91 terms

World March Exam


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Archeology is the study of societies through what people left behind. You are looking for physical things, or what people left behind.
Anthropology is the study of human life and culture (look for unphysical things- trends and people, how language travels, and linguistics)
Neolithic Period (8,000 - 4,000 BC)
It was the "new stone age". They had a nomadic way of life. They settled down and learned to farm (agricultural revolution). Domestication of animals and had a surplus of food. They didn't have social classes yet, but they developed new technologies in farming and eventually to metals(bronze) . Artisans were skilled workers during this Era. Because of the traditional economy based on agriculture, trading and bartering developed
a skilled worker who makes products such as weapons and jewelry
Paleolithic Period (2 million - 10,000 BC)
Comes from the two Greek words meaning "old stone". The were nomadic people and hunters/gatherers which means they followed herds of animals to get food, gathering things as they travel. They traveled in bands of 20/30. The people during the Paleolithic period developed language, invented clothes and developed early religious beliefs such as animism. Their Cave paintings,far from settlements, teach the people who came after them, to tell a story of their life, to remember where they were. They believed in the After life and discovered fire.
spirits, forces, might reside in animals, objects, or dreams
Characteristics of a Civilization
-Organized Government
-Complex Religion
-Public works
-Art and Architecture
-Job specialization
-Social class
-Surplus of food
Differences between the Paleolithic and Neolithic
Big shift from wanderer from settling. Started to settle down because they realized it is easier. When they realize this they start building structures, job specialization, they start the form an economy to trade, and surplus of food. This means more people and different kinds of jobs, as wells as more trade developed and economy.
Nomadic vs. Agrarian
-Nomad: a wanderer(Paleolithic)
-Agrarian: a farmer(Neolithic)
Hunter Gatherer
a human living in a society in which most or all food is obtained by foraging (collecting wild plants and pursuing wild animals), in contrast to agricultural societies, which rely mainly on domesticated species.
Neolithic Agricultural Revolution
the shift from hunting and gathering to systematic agriculture
The specialization of labor. Not all villagers needed to farm, leads to skilled workers.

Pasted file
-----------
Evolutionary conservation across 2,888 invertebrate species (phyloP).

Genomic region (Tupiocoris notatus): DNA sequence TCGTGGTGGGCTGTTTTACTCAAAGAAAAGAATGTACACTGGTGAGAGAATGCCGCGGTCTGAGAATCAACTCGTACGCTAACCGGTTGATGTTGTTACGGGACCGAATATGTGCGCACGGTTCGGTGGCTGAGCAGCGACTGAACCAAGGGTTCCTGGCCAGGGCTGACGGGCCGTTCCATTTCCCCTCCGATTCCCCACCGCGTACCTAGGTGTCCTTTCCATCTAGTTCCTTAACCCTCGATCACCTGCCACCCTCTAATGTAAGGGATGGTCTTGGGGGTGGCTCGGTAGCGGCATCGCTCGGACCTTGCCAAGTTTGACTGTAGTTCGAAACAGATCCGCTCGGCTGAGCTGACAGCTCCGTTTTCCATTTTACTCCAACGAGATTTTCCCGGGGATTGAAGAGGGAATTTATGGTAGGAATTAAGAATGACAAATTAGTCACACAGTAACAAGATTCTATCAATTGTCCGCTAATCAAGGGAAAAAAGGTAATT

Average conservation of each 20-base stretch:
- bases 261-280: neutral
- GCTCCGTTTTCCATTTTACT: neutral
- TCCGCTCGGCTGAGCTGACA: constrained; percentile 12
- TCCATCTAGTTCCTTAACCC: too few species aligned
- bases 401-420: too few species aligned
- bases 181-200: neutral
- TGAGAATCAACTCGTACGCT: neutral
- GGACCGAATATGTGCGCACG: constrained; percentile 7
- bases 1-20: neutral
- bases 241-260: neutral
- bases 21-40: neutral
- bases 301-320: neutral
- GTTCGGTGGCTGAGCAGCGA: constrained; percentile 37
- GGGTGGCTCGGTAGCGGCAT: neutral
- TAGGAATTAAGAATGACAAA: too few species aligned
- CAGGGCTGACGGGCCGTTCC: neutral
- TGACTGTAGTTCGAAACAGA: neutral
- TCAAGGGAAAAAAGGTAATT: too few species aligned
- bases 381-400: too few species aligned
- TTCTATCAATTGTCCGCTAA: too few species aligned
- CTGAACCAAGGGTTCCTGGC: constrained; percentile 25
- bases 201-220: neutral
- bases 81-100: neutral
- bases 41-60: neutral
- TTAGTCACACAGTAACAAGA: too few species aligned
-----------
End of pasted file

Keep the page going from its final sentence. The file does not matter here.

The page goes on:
There was an large amount of food meaning that not everyone had to farm.
Subsistence Agriculture
a self-sufficiency farming system in which the farmers focus on growing enough food to feed themselves and their entire families
Geography of Egypt
Located on the Nile and in the Nile valley. This meant fertile land and convenient transportation. Surrounded by natural barriers such as The deserts, The Red Sea, The Cataracts, The Rapids and Mediterranean Sea. The river is the lifeline. The Nile floes north and empties into the Mediterranean Sea. The Fertile marshy land of lower Egypt is called the Nile River Delta (good for farming). Desserts provided protection and the floods were predictable
Religion of Egypt
They were polytheistic and had a God for everything. They believed that if you were good you would make it to the afterlife so many of them spent their lives living up to that goal. The preserved bodies after death using a complex mummification process. They put many of their belongings (even people sometimes), in their tombs and took them to the afterlife with them.
Accomplishments of Egypt
Created a writing system called, Hieroglyphics. Created another writing system, Hieratic Script. Hieroglyphics and Hieratic Script were carved on stone and then papyrus. Built many great pyramids and temples. Excelled in mathematics and developed a 365 day calendar. They used a number system and geometry. Also used medicine.
Politics of Egypt
Upper and Lower Egypt united and was ruled by a Dynasty. The Old kingdom was ruled by a pharaoh and then bureaucracy. Around 3100 BCE, the first dynasty arose when upper and lower Egypt were united into a single kingdom. The capital was Memphis. The Pharaohs are STRONG leaders. Dynasties or hereditary rule was common. Strong centralized government.
a family of rulers whose right to rule is passed on within the family